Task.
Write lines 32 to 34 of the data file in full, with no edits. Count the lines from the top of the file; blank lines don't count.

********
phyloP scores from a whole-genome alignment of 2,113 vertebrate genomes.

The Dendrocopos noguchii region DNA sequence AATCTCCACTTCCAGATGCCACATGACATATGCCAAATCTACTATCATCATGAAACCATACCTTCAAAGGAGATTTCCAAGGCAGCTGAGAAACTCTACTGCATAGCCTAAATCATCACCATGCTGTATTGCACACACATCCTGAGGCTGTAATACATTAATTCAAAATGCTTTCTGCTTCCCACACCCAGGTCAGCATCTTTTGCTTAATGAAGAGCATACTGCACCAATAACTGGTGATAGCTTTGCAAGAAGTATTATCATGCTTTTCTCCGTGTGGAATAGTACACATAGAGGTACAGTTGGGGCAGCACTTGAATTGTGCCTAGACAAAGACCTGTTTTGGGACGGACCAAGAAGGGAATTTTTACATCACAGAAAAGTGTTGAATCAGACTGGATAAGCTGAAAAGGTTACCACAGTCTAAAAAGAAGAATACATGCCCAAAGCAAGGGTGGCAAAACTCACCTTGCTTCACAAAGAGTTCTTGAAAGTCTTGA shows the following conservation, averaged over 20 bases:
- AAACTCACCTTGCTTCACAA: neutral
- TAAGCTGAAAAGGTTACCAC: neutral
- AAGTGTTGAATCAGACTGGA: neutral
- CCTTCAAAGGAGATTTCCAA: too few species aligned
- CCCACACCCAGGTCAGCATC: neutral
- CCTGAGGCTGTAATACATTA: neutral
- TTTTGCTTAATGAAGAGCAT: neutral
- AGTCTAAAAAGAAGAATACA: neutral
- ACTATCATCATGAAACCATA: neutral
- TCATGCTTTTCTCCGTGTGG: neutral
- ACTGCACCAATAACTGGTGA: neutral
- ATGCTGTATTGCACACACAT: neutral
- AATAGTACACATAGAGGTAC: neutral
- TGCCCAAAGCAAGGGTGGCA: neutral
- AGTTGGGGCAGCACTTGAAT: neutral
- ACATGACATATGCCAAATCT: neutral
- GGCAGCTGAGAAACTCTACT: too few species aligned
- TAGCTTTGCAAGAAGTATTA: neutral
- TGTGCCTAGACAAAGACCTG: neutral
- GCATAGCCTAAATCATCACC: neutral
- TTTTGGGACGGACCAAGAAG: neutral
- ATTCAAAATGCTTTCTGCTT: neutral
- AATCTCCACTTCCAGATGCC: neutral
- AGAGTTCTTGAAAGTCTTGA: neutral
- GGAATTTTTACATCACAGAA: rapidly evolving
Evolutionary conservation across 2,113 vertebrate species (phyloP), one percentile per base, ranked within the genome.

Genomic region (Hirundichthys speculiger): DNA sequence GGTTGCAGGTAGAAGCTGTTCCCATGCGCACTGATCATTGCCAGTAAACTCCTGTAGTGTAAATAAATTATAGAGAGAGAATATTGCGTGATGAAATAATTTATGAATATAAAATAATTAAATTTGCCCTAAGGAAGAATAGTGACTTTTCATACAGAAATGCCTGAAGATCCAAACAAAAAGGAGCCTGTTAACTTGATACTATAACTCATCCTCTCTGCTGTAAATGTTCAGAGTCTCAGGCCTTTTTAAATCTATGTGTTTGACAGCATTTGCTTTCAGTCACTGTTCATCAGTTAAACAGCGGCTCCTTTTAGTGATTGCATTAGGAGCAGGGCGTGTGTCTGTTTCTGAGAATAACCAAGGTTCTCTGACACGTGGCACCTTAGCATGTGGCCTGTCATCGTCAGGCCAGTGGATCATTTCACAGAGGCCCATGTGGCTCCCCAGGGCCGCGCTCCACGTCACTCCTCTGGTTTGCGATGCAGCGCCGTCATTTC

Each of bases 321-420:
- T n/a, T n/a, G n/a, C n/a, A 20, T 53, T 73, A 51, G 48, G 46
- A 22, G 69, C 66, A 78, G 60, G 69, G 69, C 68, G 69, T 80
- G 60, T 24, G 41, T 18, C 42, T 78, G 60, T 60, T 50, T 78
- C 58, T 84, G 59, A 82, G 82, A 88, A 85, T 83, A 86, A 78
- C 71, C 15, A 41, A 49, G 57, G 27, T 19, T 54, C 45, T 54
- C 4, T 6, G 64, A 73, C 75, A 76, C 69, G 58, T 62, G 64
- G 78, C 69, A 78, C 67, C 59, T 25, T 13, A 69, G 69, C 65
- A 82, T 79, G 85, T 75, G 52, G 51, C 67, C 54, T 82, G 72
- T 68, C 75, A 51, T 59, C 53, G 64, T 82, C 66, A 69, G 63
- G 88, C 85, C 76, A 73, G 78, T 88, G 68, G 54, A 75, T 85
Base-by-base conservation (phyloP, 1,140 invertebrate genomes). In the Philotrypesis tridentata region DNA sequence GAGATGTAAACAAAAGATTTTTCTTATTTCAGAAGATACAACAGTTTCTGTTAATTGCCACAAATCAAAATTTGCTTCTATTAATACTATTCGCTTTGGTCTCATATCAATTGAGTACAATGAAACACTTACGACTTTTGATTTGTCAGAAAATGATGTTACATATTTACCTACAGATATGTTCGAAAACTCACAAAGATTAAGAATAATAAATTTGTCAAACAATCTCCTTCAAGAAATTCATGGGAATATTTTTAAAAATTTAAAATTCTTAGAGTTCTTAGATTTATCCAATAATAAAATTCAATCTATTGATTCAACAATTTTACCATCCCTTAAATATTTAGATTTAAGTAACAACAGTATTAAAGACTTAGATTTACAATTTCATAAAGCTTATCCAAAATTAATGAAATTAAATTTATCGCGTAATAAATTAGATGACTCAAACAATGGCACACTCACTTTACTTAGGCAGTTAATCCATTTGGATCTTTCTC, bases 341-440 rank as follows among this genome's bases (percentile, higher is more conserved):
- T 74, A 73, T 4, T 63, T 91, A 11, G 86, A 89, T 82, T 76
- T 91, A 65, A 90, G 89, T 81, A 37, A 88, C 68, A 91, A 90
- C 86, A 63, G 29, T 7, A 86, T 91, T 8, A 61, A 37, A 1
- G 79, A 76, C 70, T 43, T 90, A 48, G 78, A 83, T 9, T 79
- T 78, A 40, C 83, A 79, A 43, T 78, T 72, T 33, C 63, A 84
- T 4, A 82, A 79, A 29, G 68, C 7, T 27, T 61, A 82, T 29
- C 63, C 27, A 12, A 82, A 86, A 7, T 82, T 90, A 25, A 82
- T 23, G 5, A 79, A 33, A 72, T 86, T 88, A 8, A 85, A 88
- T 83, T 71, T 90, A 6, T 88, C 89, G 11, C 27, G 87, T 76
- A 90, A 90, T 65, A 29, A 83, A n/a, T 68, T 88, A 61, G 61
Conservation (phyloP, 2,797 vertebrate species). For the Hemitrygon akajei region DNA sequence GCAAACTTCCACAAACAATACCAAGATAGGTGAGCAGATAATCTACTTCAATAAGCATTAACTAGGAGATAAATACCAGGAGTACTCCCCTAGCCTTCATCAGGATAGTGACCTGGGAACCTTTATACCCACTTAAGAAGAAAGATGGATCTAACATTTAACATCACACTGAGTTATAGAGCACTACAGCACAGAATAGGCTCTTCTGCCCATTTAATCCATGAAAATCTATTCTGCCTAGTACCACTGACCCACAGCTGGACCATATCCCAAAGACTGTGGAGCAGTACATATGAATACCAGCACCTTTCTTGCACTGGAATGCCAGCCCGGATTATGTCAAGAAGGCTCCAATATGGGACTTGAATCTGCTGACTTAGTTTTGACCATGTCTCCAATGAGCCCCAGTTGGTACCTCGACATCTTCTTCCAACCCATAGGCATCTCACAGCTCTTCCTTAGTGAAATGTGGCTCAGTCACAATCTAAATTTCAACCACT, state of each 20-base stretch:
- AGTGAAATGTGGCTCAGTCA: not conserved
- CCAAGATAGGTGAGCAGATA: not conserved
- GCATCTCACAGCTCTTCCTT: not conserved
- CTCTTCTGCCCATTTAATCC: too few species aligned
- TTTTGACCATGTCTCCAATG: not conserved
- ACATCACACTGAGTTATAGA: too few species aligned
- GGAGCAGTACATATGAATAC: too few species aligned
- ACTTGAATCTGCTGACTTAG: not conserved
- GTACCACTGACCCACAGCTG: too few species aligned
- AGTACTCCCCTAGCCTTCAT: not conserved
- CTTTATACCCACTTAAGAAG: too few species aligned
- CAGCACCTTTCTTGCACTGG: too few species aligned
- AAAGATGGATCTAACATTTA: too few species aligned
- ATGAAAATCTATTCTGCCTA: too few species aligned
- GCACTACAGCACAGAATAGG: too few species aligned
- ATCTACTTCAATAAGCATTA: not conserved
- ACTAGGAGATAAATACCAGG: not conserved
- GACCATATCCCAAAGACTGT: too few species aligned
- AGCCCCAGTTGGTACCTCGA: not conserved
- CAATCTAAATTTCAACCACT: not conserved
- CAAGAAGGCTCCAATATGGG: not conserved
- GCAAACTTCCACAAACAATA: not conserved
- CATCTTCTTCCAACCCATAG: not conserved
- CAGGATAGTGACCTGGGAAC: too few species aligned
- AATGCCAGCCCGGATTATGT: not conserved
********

- A 22, G 69, C 66, A 78, G 60, G 69, G 69, C 68, G 69, T 80
- G 60, T 24, G 41, T 18, C 42, T 78, G 60, T 60, T 50, T 78
- C 58, T 84, G 59, A 82, G 82, A 88, A 85, T 83, A 86, A 78